‘Dance’ explores art of everyday movement


“This lady is crazy,” says Don Anderson, a municipal Austin sanitation worker in “Trash Dance,” the documentary by Austin filmmaker Andrew Garrison.

“How are you going to make trucks dance? Trucks don’t dance.”

Austin choreographer Allison Orr indeed made the trucks dance.

Anderson is one of 25 sanitation workers who performed in “The Trash Project,” the transcendent and resonant performance Orr created and that premiered in 2009.

At the time, an over-capacity crowd of more than 2,000 descended on the rain-slicked tarmac of Austin’s former Mueller Airport to watch as Anderson and his co-workers gracefully manipulated not just trucks, but cranes, trash bins and leaf blowers in a performance that illuminated how artistic everyday labor is when framed as dance.

Deftly directed and produced by Garrison, the 65-minute “Trash Dance” documentary charts the year Orr spent working with sanitation workers to create her singular and critically acclaimed show.

“For me it all starts with someone picking up the trash,” says Orr, who under the auspices of her Forklift Danceworks company has wrested riveting, resonant performances from dog walkers, traffic cops and even Venetian gondoliers.

Though Orr has made her career by unearthing the beauty of everyday movement, Garrison wisely and elegantly trains his lens not so much on Orr’s creative process per se but on the resonance her artistic collaboration has on those who are involved.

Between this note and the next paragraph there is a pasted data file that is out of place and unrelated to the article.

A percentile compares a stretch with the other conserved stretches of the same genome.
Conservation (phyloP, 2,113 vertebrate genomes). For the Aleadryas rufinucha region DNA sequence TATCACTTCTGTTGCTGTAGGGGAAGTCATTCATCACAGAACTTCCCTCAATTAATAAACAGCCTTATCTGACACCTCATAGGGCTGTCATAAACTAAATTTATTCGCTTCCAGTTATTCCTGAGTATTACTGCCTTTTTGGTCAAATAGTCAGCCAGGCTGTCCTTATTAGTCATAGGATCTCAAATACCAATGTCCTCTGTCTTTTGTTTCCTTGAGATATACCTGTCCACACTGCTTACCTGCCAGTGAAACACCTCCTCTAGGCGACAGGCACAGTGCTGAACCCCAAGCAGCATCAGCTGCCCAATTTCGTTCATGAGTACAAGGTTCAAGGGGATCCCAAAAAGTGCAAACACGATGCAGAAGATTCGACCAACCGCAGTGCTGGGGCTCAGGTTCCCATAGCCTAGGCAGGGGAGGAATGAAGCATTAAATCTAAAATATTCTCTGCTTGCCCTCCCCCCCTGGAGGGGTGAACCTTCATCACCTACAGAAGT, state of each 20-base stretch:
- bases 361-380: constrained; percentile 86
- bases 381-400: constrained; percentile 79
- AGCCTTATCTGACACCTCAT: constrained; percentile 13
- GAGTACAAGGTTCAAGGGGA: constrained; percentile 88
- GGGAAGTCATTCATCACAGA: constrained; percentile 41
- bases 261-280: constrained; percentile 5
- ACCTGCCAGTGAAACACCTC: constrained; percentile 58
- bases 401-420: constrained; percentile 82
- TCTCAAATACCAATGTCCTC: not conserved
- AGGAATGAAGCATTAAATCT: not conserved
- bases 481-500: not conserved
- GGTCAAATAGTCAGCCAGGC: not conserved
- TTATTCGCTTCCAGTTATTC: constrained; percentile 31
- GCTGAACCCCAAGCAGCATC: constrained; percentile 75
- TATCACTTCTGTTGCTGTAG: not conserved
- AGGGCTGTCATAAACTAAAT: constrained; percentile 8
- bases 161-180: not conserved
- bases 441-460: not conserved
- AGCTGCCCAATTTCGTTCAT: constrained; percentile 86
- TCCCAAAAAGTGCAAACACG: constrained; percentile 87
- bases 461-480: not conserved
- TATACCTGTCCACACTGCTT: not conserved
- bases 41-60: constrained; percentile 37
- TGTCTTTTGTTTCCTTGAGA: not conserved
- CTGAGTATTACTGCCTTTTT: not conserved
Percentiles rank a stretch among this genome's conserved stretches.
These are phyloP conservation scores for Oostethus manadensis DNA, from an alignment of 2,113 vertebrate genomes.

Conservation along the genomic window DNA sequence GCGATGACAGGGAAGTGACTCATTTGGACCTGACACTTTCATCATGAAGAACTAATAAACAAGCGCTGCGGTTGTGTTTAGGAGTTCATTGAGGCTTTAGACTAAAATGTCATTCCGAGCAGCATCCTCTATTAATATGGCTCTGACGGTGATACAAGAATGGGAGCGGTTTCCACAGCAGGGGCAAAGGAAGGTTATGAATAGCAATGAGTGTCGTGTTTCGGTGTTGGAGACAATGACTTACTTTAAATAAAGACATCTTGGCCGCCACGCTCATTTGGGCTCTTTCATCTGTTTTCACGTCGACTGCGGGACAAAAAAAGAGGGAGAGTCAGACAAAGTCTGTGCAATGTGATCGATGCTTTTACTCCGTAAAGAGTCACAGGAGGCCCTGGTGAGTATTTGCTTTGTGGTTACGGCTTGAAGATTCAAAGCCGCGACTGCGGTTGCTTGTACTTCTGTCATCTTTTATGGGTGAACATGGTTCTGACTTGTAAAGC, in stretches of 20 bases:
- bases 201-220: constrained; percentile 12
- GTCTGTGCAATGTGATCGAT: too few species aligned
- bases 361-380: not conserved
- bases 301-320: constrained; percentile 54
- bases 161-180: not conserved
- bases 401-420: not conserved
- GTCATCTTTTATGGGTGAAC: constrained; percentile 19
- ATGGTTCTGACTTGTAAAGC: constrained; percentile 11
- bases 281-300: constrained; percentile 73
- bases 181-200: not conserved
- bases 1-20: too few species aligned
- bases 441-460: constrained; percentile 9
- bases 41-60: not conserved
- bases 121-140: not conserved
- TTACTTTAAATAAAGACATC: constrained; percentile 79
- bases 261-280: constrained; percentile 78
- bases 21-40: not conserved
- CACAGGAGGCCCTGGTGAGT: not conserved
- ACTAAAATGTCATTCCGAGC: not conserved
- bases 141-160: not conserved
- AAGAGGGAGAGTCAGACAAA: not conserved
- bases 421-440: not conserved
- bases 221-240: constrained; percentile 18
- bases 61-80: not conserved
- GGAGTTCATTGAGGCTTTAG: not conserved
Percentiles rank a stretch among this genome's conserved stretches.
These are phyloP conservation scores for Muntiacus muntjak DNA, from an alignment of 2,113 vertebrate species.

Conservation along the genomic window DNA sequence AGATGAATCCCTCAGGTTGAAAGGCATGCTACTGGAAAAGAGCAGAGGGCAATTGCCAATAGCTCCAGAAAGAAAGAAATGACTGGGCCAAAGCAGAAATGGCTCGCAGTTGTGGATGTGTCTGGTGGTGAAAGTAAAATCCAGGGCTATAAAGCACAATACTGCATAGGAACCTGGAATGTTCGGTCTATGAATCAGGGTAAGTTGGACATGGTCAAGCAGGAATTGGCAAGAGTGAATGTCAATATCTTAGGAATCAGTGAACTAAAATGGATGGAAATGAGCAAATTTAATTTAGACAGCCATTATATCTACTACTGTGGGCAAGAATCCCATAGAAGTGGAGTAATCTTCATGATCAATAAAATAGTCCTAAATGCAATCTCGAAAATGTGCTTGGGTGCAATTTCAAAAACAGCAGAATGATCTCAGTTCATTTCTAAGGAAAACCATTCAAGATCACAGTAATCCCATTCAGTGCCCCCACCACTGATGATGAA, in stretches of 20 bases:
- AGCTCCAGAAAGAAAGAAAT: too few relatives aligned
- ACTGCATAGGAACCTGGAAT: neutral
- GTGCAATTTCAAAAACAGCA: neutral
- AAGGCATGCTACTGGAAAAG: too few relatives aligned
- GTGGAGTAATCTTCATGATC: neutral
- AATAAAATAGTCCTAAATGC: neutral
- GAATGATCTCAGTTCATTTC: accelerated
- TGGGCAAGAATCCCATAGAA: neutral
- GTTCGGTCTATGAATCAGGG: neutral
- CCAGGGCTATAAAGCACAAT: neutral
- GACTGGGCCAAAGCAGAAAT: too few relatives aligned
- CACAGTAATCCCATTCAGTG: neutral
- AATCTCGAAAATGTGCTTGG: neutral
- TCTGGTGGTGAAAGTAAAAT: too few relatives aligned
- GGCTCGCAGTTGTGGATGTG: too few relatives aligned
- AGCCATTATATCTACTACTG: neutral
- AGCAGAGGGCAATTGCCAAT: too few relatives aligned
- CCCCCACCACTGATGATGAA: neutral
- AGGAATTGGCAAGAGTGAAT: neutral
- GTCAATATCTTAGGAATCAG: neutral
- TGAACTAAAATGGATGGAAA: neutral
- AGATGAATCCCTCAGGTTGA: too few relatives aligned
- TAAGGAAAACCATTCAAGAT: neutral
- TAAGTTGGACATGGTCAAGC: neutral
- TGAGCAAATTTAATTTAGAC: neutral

Garrison gives voice to the often invisible people involved in an essential service that makes modern life livable — the people who get to work cleaning our streets at 2 a.m., who magically make the discards of our consumer culture conveniently disappear from the curb. We meet single fathers, parents holding down two jobs to make ends meet and, most importantly, people whose lives — like all lives — extend far beyond the boundaries of their employment.

Garrison’s thoughtful, eloquent documentary illuminates the reality that all work matters and has dignity, no matter the invisibility of the labor.

Or as crane-operator Anderson reminds us about midway through the film, “There is some grace to what we do.”

“Trash Dance” had its world premiere at the South by Southwest Film Festival and Conference in 2012.

Rating: Unrated. Running time: 1 hour, 5 minutes. Theater: Violet Crown.

Filmmaker Andrew Garrison, choreographer Allison Orr and various Austin sanitation workers will participate in Q&As at the 7 p.m. screenings Friday through Thursday. City of Austin employees receive a $2 discount on tickets purchased at the box office or by phone.


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